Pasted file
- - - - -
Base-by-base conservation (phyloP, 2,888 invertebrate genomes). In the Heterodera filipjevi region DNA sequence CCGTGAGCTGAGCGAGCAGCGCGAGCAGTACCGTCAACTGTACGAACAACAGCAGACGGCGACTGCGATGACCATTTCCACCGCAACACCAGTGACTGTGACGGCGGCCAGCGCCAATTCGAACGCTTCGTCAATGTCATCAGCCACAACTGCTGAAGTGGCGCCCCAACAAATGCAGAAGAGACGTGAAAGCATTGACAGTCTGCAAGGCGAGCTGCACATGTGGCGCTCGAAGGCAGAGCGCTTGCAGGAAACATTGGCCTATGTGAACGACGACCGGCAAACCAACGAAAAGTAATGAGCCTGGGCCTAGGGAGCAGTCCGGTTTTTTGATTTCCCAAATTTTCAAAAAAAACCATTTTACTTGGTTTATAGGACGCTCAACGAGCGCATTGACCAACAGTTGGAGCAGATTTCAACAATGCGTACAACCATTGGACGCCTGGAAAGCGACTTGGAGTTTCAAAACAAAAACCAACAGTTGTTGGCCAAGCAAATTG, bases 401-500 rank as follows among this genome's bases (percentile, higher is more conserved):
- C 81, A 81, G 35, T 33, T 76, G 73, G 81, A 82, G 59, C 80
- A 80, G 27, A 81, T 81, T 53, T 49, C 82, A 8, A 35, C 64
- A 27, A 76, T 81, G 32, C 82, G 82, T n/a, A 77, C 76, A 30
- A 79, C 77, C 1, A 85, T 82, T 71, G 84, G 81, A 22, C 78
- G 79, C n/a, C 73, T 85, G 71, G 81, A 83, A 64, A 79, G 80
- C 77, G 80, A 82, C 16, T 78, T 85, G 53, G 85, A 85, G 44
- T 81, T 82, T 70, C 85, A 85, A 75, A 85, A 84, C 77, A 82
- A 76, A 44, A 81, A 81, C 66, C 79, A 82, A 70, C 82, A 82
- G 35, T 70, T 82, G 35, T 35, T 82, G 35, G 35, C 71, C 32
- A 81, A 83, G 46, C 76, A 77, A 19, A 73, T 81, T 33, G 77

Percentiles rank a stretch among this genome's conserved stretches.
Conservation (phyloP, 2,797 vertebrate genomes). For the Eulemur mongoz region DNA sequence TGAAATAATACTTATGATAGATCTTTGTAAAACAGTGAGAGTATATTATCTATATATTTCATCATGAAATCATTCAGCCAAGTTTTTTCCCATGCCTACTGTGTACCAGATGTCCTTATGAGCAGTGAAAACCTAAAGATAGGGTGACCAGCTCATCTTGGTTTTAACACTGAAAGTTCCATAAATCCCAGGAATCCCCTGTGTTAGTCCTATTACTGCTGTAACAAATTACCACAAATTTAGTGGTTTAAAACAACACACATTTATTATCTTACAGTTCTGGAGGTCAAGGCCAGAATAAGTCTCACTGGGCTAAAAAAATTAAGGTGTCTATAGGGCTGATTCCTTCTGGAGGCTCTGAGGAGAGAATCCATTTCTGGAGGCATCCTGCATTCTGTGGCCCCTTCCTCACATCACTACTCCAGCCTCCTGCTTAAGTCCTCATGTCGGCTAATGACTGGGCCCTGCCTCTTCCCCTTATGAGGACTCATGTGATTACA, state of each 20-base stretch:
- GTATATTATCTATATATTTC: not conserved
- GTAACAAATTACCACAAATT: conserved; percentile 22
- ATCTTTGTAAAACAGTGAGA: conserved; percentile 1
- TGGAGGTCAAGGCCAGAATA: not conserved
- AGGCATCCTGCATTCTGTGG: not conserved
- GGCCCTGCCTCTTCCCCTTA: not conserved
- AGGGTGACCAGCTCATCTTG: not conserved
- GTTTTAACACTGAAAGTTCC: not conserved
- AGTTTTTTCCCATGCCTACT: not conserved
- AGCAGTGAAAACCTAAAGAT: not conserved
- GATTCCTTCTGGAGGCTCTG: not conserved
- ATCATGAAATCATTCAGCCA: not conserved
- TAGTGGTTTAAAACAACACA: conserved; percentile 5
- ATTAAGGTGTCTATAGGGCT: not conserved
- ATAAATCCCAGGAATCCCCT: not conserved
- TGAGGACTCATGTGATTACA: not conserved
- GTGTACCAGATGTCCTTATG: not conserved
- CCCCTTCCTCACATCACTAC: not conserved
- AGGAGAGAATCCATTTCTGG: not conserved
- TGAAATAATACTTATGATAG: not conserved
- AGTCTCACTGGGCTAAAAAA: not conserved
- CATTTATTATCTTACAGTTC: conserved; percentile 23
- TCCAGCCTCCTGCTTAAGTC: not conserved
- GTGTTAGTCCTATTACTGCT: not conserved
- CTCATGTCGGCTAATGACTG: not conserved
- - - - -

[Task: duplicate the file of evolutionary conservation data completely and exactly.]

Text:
Base-by-base conservation (phyloP, 2,888 invertebrate genomes). In the Heterodera filipjevi region DNA sequence CCGTGAGCTGAGCGAGCAGCGCGAGCAGTACCGTCAACTGTACGAACAACAGCAGACGGCGACTGCGATGACCATTTCCACCGCAACACCAGTGACTGTGACGGCGGCCAGCGCCAATTCGAACGCTTCGTCAATGTCATCAGCCACAACTGCTGAAGTGGCGCCCCAACAAATGCAGAAGAGACGTGAAAGCATTGACAGTCTGCAAGGCGAGCTGCACATGTGGCGCTCGAAGGCAGAGCGCTTGCAGGAAACATTGGCCTATGTGAACGACGACCGGCAAACCAACGAAAAGTAATGAGCCTGGGCCTAGGGAGCAGTCCGGTTTTTTGATTTCCCAAATTTTCAAAAAAAACCATTTTACTTGGTTTATAGGACGCTCAACGAGCGCATTGACCAACAGTTGGAGCAGATTTCAACAATGCGTACAACCATTGGACGCCTGGAAAGCGACTTGGAGTTTCAAAACAAAAACCAACAGTTGTTGGCCAAGCAAATTG, bases 401-500 rank as follows among this genome's bases (percentile, higher is more conserved):
- C 81, A 81, G 35, T 33, T 76, G 73, G 81, A 82, G 59, C 80
- A 80, G 27, A 81, T 81, T 53, T 49, C 82, A 8, A 35, C 64
- A 27, A 76, T 81, G 32, C 82, G 82, T n/a, A 77, C 76, A 30
- A 79, C 77, C 1, A 85, T 82, T 71, G 84, G 81, A 22, C 78
- G 79, C n/a, C 73, T 85, G 71, G 81, A 83, A 64, A 79, G 80
- C 77, G 80, A 82, C 16, T 78, T 85, G 53, G 85, A 85, G 44
- T 81, T 82, T 70, C 85, A 85, A 75, A 85, A 84, C 77, A 82
- A 76, A 44, A 81, A 81, C 66, C 79, A 82, A 70, C 82, A 82
- G 35, T 70, T 82, G 35, T 35, T 82, G 35, G 35, C 71, C 32
- A 81, A 83, G 46, C 76, A 77, A 19, A 73, T 81, T 33, G 77

Percentiles rank a stretch among this genome's conserved stretches.
Conservation (phyloP, 2,797 vertebrate genomes). For the Eulemur mongoz region DNA sequence TGAAATAATACTTATGATAGATCTTTGTAAAACAGTGAGAGTATATTATCTATATATTTCATCATGAAATCATTCAGCCAAGTTTTTTCCCATGCCTACTGTGTACCAGATGTCCTTATGAGCAGTGAAAACCTAAAGATAGGGTGACCAGCTCATCTTGGTTTTAACACTGAAAGTTCCATAAATCCCAGGAATCCCCTGTGTTAGTCCTATTACTGCTGTAACAAATTACCACAAATTTAGTGGTTTAAAACAACACACATTTATTATCTTACAGTTCTGGAGGTCAAGGCCAGAATAAGTCTCACTGGGCTAAAAAAATTAAGGTGTCTATAGGGCTGATTCCTTCTGGAGGCTCTGAGGAGAGAATCCATTTCTGGAGGCATCCTGCATTCTGTGGCCCCTTCCTCACATCACTACTCCAGCCTCCTGCTTAAGTCCTCATGTCGGCTAATGACTGGGCCCTGCCTCTTCCCCTTATGAGGACTCATGTGATTACA, state of each 20-base stretch:
- GTATATTATCTATATATTTC: not conserved
- GTAACAAATTACCACAAATT: conserved; percentile 22
- ATCTTTGTAAAACAGTGAGA: conserved; percentile 1
- TGGAGGTCAAGGCCAGAATA: not conserved
- AGGCATCCTGCATTCTGTGG: not conserved
- GGCCCTGCCTCTTCCCCTTA: not conserved
- AGGGTGACCAGCTCATCTTG: not conserved
- GTTTTAACACTGAAAGTTCC: not conserved
- AGTTTTTTCCCATGCCTACT: not conserved
- AGCAGTGAAAACCTAAAGAT: not conserved
- GATTCCTTCTGGAGGCTCTG: not conserved
- ATCATGAAATCATTCAGCCA: not conserved
- TAGTGGTTTAAAACAACACA: conserved; percentile 5
- ATTAAGGTGTCTATAGGGCT: not conserved
- ATAAATCCCAGGAATCCCCT: not conserved
- TGAGGACTCATGTGATTACA: not conserved
- GTGTACCAGATGTCCTTATG: not conserved
- CCCCTTCCTCACATCACTAC: not conserved
- AGGAGAGAATCCATTTCTGG: not conserved
- TGAAATAATACTTATGATAG: not conserved
- AGTCTCACTGGGCTAAAAAA: not conserved
- CATTTATTATCTTACAGTTC: conserved; percentile 23
- TCCAGCCTCCTGCTTAAGTC: not conserved
- GTGTTAGTCCTATTACTGCT: not conserved
- CTCATGTCGGCTAATGACTG: not conserved